A plucky lady cop, Anjali Bhaati (Sonakshi Sinha), leads an investigation into the murders of 27 young women across Rajasthan in Amazon Prime Video’s latest crime drama, Dahaad. Back home, her mother regularly presses her to get married. One night, when she brings photographs of prospective grooms, Bhaati, in turn, shows her horrific images of the battered women whose deaths she is investigating. That puts an end to all discussions of marriage.
At work, she faces constant jibes about her caste. Once, she is prevented from entering a minister’s house because he thinks her caste is a bad omen. She barges in and shames the minister in front of her full force. Tasked with leading the investigation, Bhaati observes a pattern: the women are all dressed in bridal wear and found dead inside public toilets, foaming at the mouth. It appears that a serial killer lures poor and emotionally vulnerable girls into marriage and then makes them consume a contraceptive pill laced with cyanide in a hotel room.
This forms the central narrative of Dahaad, created by Zoya Akhtar and Reema Kagti, in which the duo once again pulls off what they do best: flesh out a story around a strong-willed, feisty and rebellious woman who knows her mind and makes her own rules. Take the previous films which they co-wrote—the light-hearted Zindagi Na Milegi Dobara (2011), the neo-noir Talaash (2012) or the disruptive Gully Boy (2019). All of them feature strong and fiery leading ladies, be it Katrina Kaif as an underwater diver, Rani Mukerji as the wife who established an identity for herself outside marriage, or Alia Bhatt as the young and possessive girlfriend.
But in Dahaad, it is different. Bhaati’s character has been one of a kind, and the duo took months to flesh her out, especially since the question could easily be asked why they chose a woman as their protagonist. But the nuances of the story could only have been brought out by a woman, they feel, because then there are layers of social commentary in the themes explored, whether it is gender discrimination, sexism, independence and confinement, or so much more. Kagti and Akhtar never had a doubt that they wanted Sinha to play Bhaati. The suggestion came from Ritesh Sidhwani, whose Excel Entertainment is a co-producer. “Ritesh, Zoya and I were chatting, and he suggested her name,” says Kagti. “We immediately called her and she met us that evening itself, when we gave her a small narration. We later sent the material to her, and about 12 to 18 hours later, she was onboard. Her brief was to highlight the stark lack of privilege that exists in various sections of society, and bring it to the more socially and economically evolved classes in India.” The dependance and helplessness in a person’s life because of this lack of privilege, observes the filmmaker, is heartbreaking. “It is this heartbreak that Sonakshi brings alive onscreen as a cop who is daring and vulnerable at the same time,” she says.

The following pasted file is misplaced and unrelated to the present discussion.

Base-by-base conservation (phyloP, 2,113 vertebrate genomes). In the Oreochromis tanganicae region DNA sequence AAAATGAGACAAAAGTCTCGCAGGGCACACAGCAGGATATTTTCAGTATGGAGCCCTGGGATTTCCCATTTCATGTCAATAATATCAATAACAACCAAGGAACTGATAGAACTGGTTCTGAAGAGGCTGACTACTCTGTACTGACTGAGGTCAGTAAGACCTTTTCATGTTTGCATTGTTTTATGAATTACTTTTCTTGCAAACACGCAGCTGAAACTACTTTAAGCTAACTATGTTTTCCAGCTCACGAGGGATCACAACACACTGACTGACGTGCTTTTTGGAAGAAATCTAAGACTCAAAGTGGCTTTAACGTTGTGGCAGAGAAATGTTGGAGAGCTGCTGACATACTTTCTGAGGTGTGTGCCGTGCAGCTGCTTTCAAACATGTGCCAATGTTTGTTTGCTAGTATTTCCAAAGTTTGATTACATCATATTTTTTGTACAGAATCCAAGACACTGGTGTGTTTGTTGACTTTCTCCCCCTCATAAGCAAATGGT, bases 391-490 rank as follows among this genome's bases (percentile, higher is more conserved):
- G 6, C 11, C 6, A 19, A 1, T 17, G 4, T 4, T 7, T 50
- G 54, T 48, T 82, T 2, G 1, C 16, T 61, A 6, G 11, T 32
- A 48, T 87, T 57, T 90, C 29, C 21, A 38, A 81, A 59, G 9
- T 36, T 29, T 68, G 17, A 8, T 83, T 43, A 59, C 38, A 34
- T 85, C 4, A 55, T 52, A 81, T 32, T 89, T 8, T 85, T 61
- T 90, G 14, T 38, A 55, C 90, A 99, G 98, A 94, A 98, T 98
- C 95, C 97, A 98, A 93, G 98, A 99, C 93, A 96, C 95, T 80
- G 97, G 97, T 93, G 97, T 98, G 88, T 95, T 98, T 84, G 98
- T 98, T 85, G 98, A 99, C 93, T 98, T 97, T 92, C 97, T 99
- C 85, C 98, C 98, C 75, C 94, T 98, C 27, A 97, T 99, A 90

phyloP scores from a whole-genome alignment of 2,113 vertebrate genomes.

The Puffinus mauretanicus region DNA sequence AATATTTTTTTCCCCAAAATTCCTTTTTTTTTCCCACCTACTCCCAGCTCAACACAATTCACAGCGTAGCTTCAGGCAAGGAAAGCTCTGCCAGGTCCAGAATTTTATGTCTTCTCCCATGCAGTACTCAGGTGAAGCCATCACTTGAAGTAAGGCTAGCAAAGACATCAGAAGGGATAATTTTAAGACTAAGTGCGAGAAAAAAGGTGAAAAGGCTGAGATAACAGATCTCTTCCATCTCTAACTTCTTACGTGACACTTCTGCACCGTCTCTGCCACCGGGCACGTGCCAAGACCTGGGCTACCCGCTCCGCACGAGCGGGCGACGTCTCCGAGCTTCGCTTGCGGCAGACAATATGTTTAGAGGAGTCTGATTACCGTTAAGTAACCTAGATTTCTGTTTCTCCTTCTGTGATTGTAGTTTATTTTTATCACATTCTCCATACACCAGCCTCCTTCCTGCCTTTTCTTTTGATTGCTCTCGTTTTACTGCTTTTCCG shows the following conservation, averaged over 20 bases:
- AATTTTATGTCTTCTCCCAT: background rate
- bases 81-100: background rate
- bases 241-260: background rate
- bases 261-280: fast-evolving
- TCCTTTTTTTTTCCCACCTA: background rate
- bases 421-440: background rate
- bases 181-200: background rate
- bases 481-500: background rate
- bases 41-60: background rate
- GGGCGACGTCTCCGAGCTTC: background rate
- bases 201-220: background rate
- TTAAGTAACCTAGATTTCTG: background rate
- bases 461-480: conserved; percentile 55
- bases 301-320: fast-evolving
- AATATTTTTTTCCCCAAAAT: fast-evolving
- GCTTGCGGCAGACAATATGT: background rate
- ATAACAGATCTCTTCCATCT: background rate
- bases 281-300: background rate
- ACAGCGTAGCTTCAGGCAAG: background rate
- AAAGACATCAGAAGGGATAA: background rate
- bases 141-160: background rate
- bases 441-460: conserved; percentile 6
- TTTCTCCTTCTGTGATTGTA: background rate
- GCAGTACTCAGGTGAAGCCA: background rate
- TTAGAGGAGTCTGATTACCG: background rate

Akhtar and Kagti wanted to contrast Bhaati with the other women in the show, including the 27 victims and their mothers. “Because that really brought out the point we were trying to make, that if any of these 27 women had any agency they would probably have lived like Bhaati, and not as a victim,” say the duo.
One difference in Dahaad is that, unlike in their earlier projects, the men in this show are not merely foils to bring out the women’s strength. In the earlier projects, the pair’s stories have occasionally tended to be lopsided, with male characters who are wimps or male chauvinists. Not so in Dahaad. All the three main male characters are fighting battles of their own. There is her boss, Devilal Singh (Gulshan Devaiah), and her senior, Parghi (Sohum Shah), both of whom are shown to be equally professional and level-headed. And then there is the notorious psychopath, Anand Swarnakar (Vijay Varma). His casteist and sexist slurs only serve to empower Bhaati, and drive her to finally reclaim her “lower caste” identity. Even if the end was a bit abrupt, it was profound. “We chose to keep it that way, because somewhere we wanted her to own her own reality,” say Kagti and Akhtar. “Throughout the show she had to deal with a certain amount of discrimination and she always fights it.”
Another aspect is the layering of the drama with underlying messages, be it Devilal talking to his son about the discourse around sex, or arguing with his wife to let his daughter travel alone to Delhi. Then again, when Bhaati lectures a local goon on the abolition of caste discrimination, it sends a strong message about our society. “We try to do that in each of our projects, be it a message on family structure in Dil Dhadakne Do (2015) or a message on class issues in Gully Boy,” says Akhtar. “So there is always something you want to layer your work with.”
The duo—who started their production banner, Tiger Baby Films, in 2015—are both avid watchers of crime dramas and documentaries. They spend a long time building the story before they get into the screenplay. This is their first crime procedural, written along with Ruchika Oberoi, and co-produced with others, including Excel, owned by Sidhwani and Farhan Akhtar. Now, the women are looking at going solo with their upcoming film, Archies, featuring star kids Suhana Khan (daughter of Shah Rukh Khan), Khushi Kapoor (daughter of Sridevi) and Agastya Nanda (grandson of Amitabh Bachchan). Season 2 of Made in Heaven will soon be out, after years of postponement. Then there is also the Farhan Akhtar directorial Jee Le Zaraa—starring Alia Bhatt, Priyanka Chopra and Katrina Kaif—which Kagti and Akhtar have jointly penned. With such a dazzling array, success is a foregone conclusion, and their only competition is themselves.